import {OrbitControls} from "/node_modules/three/examples/jsm/controls/OrbitControls.js";
import Stats from "/node_modules/three/examples/jsm/libs/stats.module.js";


Then, what we will do is to change the rendering scripts at the end from:

function animate(){
     requestAnimationFrame(animate);
     renderer.render(scene,camera);
     sphere.rotation.y += 0.003;
}
Animate();


To:

const controls = new OrbitControls(camera, renderer.domElement);
window.addEventListener('resize', onWindowResize, false);
function onWindowResize() {
      camera.aspect = window.innerWidth / window.innerHeight;
      camera.updateProjectionMatrix();
      renderer.setSize(window.innerWidth, window.innerHeight);
      render();
}
const stats = Stats();
document.body.appendChild(stats.dom);
function animate() {
      requestAnimationFrame(animate);
      render();
      stats.update();
}
function render() {
      renderer.render(scene, camera);
}
animate();


Now we should be able to orbit around the object. The next thing we should do is to change the material from basic to standard and create the mirror effect:

const geometry = new THREE.SphereGeometry();
const material = new THREE.MeshStandardMaterial({
      color: 0xffffff,
})
material.roughness = 0;
material.metalness = 1;
const cube = new THREE.Mesh(geometry, material);
scene.add(cube);


Finishing the Background Project

Finally, we get to the most exciting part and that is adding the HDRI image to the background. To do this, we need to first find one of these images from a website like https://polyhaven.com/. Afterward, we should create a folder called images and paste the HDRI image into it. In the end, add the following scripts to be able to render the background in the scene:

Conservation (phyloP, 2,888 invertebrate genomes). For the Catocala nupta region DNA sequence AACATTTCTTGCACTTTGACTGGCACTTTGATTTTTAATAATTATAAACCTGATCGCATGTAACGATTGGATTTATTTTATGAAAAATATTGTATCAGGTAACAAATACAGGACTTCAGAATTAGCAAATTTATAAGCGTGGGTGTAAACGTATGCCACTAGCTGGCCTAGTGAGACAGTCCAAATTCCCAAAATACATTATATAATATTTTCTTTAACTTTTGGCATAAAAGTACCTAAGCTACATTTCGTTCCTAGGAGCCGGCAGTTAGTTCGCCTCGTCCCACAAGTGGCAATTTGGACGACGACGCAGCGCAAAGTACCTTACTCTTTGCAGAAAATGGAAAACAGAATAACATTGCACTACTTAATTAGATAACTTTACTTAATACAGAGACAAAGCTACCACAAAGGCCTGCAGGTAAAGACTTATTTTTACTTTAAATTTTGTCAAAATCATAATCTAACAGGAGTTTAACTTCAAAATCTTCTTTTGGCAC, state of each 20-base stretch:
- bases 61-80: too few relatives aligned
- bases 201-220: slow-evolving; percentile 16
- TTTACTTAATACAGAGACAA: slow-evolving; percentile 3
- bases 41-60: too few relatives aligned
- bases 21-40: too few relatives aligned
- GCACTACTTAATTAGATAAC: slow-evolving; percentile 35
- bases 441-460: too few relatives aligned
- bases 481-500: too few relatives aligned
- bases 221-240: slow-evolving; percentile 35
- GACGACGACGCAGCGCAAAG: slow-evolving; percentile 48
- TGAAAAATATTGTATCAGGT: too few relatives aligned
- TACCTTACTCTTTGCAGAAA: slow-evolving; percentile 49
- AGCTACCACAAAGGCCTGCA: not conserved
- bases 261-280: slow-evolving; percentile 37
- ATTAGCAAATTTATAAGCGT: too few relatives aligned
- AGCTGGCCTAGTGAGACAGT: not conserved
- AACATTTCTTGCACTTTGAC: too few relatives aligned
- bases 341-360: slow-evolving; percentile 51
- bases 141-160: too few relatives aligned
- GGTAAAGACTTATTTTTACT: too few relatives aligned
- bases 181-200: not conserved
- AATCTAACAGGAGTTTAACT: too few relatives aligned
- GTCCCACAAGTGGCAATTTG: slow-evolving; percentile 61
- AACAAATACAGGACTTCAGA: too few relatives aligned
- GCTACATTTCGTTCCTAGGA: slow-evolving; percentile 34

import {RGBELoader} from "/node_modules/three/examples/jsm/loaders/RGBELoader.js";
renderer.toneMapping = THREE.ACESFilmicToneMapping;
renderer.toneMappingExposure = 0.6;
renderer.outputEncoding = THREE.sRGBEncoding;
new RGBELoader().load("/images/solitude_4k.hdr", function(texture){
      texture.mapping = THREE.EquirectangularReflectionMapping;
      scene.background = texture;
      scene.environment = texture;
})


Now, if we save the script, the result will be:

And as you left-click on the page and take it to left, right, above, or below, you will see that you can see the scene from all the different angles. Also, as we have defined the metalness of the material of the sphere to one and the roughness to 0, we can see the mirror effect on the sphere, reflecting the background scene in a realistic way. Somehow, we can say that we do not need any light sources but notice that if your object is near the ground or in any other situation where you need to see the shadow of the ball, you will have to add a light source to the scene and place it in a way that the rays of the source have the same direction as of the sun.

Wrapping Up

In this tutorial, we have managed to add the background to the scene. To do this, we first started with the Vite plugin and a boilerplate code that we have used in most of our Three js projects. Then, we removed the rotation animation and instead of that, we added the orbit controls for the users to be able to see any angle of the scene they want using their cursor. The next thing that we did was to change the material of the object from basic to standard so that we could then add the mirror effect to the surface of the sphere.

To make this happen, we set the metalness to 1 and the roughness to 0. After that, we looked for an HDRI image and added it to our directory. Eventually, we wrote the scripts related to adding the background scene and the result was astonishing! Of course, you can do the same process for the interior design of a room and add some realistic furniture and other elements to the background scene which is the room and create your own version of virtual reality.